Mormons are a religious and cultural group related to Mormonism, the principal branch of the Latter Day Saint movement started by Joseph Smith in upstate New York during the 1820s. After Smith's death in 1844, the movement split into several groups following different leaders; the majority followed Brigham Young, while smaller groups followed Joseph Smith III, Sidney Rigdon, and James Strang. Most of these smaller groups eventually merged into the Community of Christ, and the term Mormon typically refers to members of the Church of Jesus Christ of Latter-day Saints, as today, this branch is far larger than all the others combined. People who identify as Mormons may also be independently religious, secular, and non-practicing or belong to other denominations. Since 2018, the LDS Church has requested that its members be referred to as "members of The Church of Jesus Christ of Latter-day Saints," or more simply as "Latter-day Saints".
During the history of the Latter Day Saint movement, the relationship between Black people and Mormonism has included enslavement, exclusion and inclusion, official and unofficial discrimination, and friendly ties. Black individuals have been involved with the Latter Day Saint movement since its inception in the 1830s. Their experiences have varied widely depending on the specific denomination within Mormonism, and the time in history of their involvement. From the mid-1800s to 1978, Mormonism's largest denomination, the Church of Jesus Christ of Latter-day Saints barred Black women and men from participating in ordinances of its temples necessary for the highest level of salvation, prevented most men of Black African descent from being ordained to the church's lay, all-male priesthood, supported racial segregation in its communities and schools, taught that righteous Black people would be made White after death, and opposed interracial marriage. The racial restrictions were lifted by top leaders in 1978. In 2013 the church disavowed its previous teachings on race for the first time.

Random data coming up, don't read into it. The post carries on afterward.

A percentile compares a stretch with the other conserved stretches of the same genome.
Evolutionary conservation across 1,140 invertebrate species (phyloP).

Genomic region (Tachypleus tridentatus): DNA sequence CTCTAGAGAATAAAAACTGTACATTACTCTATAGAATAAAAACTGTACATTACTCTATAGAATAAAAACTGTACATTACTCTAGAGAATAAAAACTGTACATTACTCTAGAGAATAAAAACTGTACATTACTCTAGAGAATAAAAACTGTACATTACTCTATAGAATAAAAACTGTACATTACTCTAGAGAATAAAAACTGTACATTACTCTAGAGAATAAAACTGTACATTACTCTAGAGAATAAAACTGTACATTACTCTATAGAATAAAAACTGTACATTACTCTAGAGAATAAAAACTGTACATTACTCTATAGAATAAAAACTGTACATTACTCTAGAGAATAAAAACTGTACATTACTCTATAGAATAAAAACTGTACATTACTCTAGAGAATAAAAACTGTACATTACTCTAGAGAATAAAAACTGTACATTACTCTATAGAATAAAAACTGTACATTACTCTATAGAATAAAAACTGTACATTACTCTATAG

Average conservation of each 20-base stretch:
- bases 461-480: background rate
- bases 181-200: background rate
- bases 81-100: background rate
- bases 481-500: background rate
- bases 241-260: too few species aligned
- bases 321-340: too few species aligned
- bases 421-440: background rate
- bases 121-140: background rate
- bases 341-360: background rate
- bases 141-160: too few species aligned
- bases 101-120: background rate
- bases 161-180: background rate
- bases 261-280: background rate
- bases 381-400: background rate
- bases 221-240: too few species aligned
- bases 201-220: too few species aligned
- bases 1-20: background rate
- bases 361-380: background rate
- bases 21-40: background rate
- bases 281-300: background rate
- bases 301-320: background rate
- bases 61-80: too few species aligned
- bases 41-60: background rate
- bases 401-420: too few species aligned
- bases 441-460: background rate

Richard Lyman Bushman is an American historian and Gouverneur Morris Professor Emeritus of History at Columbia University, having previously taught at Brigham Young University, Harvard University, Boston University, and the University of Delaware. Bushman is the author of Joseph Smith:Rough Stone Rolling, an important biography of Joseph Smith, progenitor of the Latter Day Saint movement. Bushman also was an editor for the Joseph Smith Papers Project and now serves on the national advisory board. Bushman has been called "one of the most important scholars of American religious history" of the late-20th century. In 2012, a $3-million donation to the University of Virginia established the Richard Lyman Bushman Chair of Mormon Studies in his honor.
Jo Ann Barnett Shipps, known as Jan Shipps, is an American historian specializing in Mormon history, particularly in the latter half of the 20th century to the present. Shipps is generally regarded as the foremost non-Mormon scholar of the Latter Day Saint movement, having given particular attention to the Church of Jesus Christ of Latter-day Saints. Her first book on the subject was Mormonism: The Story of a New Religious Tradition published by the University of Illinois Press. In 2000, the University of Illinois Press published her book Sojourner in the Promised Land: Forty Years Among the Mormons, in which she interweaves her own history of Mormon-watching with 16 essays on Mormon history and culture.
Thomas Glen Alexander is an American historian and academic who is a professor emeritus at Brigham Young University (BYU) in Provo, Utah, where he was also Lemuel Hardison Redd, Jr. Professor of Western History and director of the Charles Redd Center for Western Studies. After studying at Weber State University (WSU) and Utah State University (USU), he received a PhD from the University of California, Berkeley in 1965. He taught history at BYU from 1964 until 2004, and served in the leadership of various local and historical organizations.